This is a challenging chapter. On the one hand, God encourages the end-time Jews to return to Israel, and he promises to protect them so that the flood won’t overwhelm them or the fire burn them. But because Israel must also be refined and saved from her sins, they must certainly pass through the flood and the fire. In Matthew 24:21, Jesus tells us the Great Tribulation will be a time of suffering like never before. Jesus will dramatically intervene to rescue the Jews, and the nation of Israel will be saved through it (Jeremiah 30:7). But if I were a Jew living in somewhere like America, I might take a bit of convincing that I should emigrate to Israel, given all that is about to happen in the Middle East. However, it is possible that during the Great Tribulation there will be great anti-Semitism worldwide, and that Israel will actually be the safest place to be. If you are Daniel and are called to enter the lion’s den, you had better do so. Or if you are Shadrach, Meshach or Abednego, you have a destiny in the fiery furnace and you much trust that you won’t be burned by its flames.
Places: Israel, Egypt, Seba, Cush, Sudan, Babylon, Mystery Babylon, Arabia
Symbols: Mystery Babylon
Tags: Great Tribulation, Jesus as Saviour, Israel as the blind servant, End-time exodus, Jesus divides Mount of Olives, Jews encouraged to return to Israel, Abomination that causes desolation, Temple desecrated, God as the defence lawyer for Israel, Court scene, God uniquely predicts the future, Israel chastened, God allows Israel to be humiliated, Israel saved through the Great Tribulation, Nations conquered by the Antichrist
The Lord Will Rescue His People
1 Now, this is what the Lord says, the one who created you, O Jacob, and formed you, O Israel: “Don’t be afraid, for I will protect you. I call you by name, you are mine.
2 When you pass through the waters, I am with you; when you pass through the streams, they will not overwhelm you. When you walk through the fire, you will not be burned; the flames will not harm you.
3 For I am the Lord your God, the Holy One of Israel, your deliverer. I have handed over Egypt as a ransom price, Ethiopia and Seba in place of you.
4 Since you are precious and special in my sight, and I love you, I will hand over people in place of you, nations in place of your life.
5 Don’t be afraid, for I am with you. From the east I will bring your descendants; from the west I will gather you.
6 I will say to the north, ‘Hand them over!’ and to the south, ‘Don’t hold any back!’ Bring my sons from distant lands, and my daughters from the remote regions of the earth,
7 everyone who belongs to me, whom I created for my glory, whom I formed – yes, whom I made!

The Lord Declares His Sovereignty
8 Bring out the people who are blind, even though they have eyes, those who are deaf, even though they have ears!
9 All nations gather together, the peoples assemble. Who among them announced this? Who predicted earlier events for us? Let them produce their witnesses to testify they were right; let them listen and affirm, ‘It is true.’
10 You are my witnesses,” says the Lord, “my servant whom I have chosen, so that you may consider and believe in me, and understand that I am he. No god was formed before me, and none will outlive me.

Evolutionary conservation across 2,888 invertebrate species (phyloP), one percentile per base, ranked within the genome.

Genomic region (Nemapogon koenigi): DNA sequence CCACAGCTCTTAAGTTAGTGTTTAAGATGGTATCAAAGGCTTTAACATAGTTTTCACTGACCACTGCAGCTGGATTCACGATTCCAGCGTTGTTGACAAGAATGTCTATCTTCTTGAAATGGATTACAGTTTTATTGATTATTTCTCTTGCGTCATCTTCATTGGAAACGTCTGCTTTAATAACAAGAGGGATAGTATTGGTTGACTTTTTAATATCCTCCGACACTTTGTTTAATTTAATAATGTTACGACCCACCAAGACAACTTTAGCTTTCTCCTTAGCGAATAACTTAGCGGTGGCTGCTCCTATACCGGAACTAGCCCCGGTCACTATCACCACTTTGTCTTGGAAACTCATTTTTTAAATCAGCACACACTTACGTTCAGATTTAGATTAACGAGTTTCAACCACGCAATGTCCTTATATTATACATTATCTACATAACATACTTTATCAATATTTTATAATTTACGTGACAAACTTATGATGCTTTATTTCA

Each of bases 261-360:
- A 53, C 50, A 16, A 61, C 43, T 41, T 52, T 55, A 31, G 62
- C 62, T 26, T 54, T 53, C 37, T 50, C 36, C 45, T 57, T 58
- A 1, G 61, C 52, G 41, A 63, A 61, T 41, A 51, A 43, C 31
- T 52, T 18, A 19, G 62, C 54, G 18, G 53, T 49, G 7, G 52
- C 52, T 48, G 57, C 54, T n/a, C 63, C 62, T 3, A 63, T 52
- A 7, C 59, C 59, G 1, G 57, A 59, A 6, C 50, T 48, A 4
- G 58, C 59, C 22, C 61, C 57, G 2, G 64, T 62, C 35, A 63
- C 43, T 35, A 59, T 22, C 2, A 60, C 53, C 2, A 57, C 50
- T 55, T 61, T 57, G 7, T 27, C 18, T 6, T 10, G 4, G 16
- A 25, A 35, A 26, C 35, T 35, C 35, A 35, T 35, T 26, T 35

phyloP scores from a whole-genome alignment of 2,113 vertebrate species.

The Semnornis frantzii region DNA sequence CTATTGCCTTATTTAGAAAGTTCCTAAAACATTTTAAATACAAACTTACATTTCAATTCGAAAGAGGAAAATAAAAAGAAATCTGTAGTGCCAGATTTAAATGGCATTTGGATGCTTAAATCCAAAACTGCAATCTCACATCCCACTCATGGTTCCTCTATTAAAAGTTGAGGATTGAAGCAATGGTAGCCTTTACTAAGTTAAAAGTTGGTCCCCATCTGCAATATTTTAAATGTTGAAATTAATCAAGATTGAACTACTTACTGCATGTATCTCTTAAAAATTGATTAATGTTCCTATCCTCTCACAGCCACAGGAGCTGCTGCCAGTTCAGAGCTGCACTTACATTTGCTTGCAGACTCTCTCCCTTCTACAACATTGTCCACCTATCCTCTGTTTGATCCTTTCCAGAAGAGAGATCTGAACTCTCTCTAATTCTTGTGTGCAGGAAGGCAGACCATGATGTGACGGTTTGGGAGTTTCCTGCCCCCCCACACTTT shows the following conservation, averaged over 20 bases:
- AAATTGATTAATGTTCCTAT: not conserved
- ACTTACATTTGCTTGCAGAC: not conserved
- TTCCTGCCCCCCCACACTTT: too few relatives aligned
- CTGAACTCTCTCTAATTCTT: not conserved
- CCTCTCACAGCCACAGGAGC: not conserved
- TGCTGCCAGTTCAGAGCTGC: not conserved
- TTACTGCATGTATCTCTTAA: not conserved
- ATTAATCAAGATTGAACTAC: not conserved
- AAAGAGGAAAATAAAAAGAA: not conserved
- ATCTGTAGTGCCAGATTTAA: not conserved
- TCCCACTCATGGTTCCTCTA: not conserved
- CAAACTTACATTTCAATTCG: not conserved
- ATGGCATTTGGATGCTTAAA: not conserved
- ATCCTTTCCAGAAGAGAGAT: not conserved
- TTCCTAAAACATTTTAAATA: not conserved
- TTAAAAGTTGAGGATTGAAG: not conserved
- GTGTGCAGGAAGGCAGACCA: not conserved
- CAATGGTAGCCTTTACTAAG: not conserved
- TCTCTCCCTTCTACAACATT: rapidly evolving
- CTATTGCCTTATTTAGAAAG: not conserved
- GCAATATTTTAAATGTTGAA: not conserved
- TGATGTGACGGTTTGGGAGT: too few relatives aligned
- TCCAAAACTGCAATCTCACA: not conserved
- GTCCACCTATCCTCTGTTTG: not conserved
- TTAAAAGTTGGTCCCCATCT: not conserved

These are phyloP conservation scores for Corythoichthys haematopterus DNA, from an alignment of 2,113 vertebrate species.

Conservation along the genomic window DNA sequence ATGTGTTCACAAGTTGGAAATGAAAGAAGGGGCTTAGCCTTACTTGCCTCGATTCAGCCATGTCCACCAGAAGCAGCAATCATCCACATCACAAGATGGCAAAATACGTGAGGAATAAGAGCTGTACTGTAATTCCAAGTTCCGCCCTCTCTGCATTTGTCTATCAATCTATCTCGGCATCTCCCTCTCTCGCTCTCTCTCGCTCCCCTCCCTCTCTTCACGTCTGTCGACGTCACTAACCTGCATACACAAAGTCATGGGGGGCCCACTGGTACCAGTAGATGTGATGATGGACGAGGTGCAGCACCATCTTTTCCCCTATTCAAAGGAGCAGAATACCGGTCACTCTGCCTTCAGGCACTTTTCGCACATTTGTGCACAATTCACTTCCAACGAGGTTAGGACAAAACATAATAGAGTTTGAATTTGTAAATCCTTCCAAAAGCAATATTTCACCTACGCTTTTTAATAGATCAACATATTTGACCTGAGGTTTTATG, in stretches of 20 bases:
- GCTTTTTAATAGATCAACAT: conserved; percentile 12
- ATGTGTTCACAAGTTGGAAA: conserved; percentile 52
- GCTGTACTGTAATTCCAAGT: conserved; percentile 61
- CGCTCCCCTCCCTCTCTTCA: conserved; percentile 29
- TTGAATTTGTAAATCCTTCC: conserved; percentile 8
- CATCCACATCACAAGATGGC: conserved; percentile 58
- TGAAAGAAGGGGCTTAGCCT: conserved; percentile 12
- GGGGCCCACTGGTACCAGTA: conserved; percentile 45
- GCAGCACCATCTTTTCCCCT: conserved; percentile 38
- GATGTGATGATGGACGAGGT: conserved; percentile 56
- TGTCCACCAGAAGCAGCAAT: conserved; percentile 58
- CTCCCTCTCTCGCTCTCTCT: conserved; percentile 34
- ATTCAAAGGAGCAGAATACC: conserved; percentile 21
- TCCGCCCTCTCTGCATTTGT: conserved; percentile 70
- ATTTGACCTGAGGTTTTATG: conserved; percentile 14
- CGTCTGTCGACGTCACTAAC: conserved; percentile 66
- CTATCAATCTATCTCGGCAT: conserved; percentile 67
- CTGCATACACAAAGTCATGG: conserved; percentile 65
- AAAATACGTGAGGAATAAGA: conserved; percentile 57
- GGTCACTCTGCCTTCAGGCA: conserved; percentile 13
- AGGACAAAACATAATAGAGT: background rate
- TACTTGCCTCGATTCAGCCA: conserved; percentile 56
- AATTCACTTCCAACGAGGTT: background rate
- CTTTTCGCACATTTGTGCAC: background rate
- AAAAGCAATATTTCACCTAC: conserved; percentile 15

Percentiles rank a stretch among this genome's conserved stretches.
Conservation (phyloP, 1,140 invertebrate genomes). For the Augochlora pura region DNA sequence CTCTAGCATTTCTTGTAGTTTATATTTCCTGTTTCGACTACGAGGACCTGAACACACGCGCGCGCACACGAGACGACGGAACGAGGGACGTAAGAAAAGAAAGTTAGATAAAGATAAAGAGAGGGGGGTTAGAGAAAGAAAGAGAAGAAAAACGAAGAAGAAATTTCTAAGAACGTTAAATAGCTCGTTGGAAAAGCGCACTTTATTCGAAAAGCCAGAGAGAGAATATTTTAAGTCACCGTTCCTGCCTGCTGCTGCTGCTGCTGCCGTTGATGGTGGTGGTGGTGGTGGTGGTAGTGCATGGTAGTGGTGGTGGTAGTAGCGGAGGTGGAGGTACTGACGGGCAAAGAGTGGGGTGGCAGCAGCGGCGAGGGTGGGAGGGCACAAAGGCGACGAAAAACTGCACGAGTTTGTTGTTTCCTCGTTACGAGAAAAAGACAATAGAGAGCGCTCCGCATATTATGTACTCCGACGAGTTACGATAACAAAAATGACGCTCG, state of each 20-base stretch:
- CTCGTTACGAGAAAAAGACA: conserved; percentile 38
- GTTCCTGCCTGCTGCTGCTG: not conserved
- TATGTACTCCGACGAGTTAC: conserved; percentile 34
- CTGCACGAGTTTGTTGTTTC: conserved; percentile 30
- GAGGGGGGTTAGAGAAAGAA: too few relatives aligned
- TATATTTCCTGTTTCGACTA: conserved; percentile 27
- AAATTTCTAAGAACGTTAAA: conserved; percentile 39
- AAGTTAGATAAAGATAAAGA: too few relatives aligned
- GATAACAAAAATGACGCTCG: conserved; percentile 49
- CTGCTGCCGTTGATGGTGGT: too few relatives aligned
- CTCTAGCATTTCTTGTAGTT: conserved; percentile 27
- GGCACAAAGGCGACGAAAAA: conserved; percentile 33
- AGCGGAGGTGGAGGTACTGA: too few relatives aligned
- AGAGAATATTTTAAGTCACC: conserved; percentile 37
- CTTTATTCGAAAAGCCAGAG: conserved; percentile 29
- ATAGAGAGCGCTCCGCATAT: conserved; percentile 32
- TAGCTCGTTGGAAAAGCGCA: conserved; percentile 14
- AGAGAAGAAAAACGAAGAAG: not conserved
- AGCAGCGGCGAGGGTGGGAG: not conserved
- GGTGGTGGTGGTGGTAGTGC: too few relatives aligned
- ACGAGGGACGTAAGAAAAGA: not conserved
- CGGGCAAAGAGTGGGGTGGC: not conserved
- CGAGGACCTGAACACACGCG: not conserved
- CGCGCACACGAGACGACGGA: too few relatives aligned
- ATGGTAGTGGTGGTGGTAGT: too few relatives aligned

11 I, I am the Lord, and there is no deliverer besides me.
12 I decreed and delivered and proclaimed, and there was no other god among you. You are my witnesses,” says the Lord, “that I am God.
13 From this day forward I am he; no one can deliver from my power; I will act, and who can prevent it?”

The Lord Will Do Something New
14 This is what the Lord says, your protector, the Holy One of Israel: “For your sake I send to Babylon and make them all fugitives, turning the Babylonians’ joyful shouts into mourning songs.
15 I am the Lord, your Holy One, the one who created Israel, your king.”
16 This is what the Lord says, the one who made a road through the sea, a pathway through the surging waters,
17 the one who led chariots and horses to destruction, together with a mighty army. They fell down, never to rise again; they were extinguished, put out like a burning wick:
18 “Don’t remember these earlier events; don’t recall these former events.
19 “Look, I am about to do something new. Now it begins to happen! Do you not recognize it? Yes, I will make a road in the wilderness and paths in the wastelands.
20 The wild animals honor me, the jackals and ostriches, because I put water in the wilderness and streams in the wastelands, to quench the thirst of my chosen people,
21 the people whom I formed for myself, so they might praise me.”

The Lord Rebukes His People
22 “But you did not call for me, O Jacob; you did not long for me, O Israel.
23 You did not bring me lambs for your burnt offerings; you did not honor me with your sacrifices. I did not burden you with offerings; I did not make you weary by demanding incense.
24 You did not buy me aromatic reeds; you did not present to me the fat of your sacrifices. Yet you burdened me with your sins; you made me weary with your evil deeds.
25 I, I am the one who blots out your rebellious deeds for my sake; your sins I do not remember.
26 Remind me of what happened! Let’s debate! You, prove to me that you are right!
27 The father of your nation sinned; your spokesmen rebelled against me.
28 So I defiled your holy princes, and handed Jacob over to destruction, and subjected Israel to humiliating abuse.”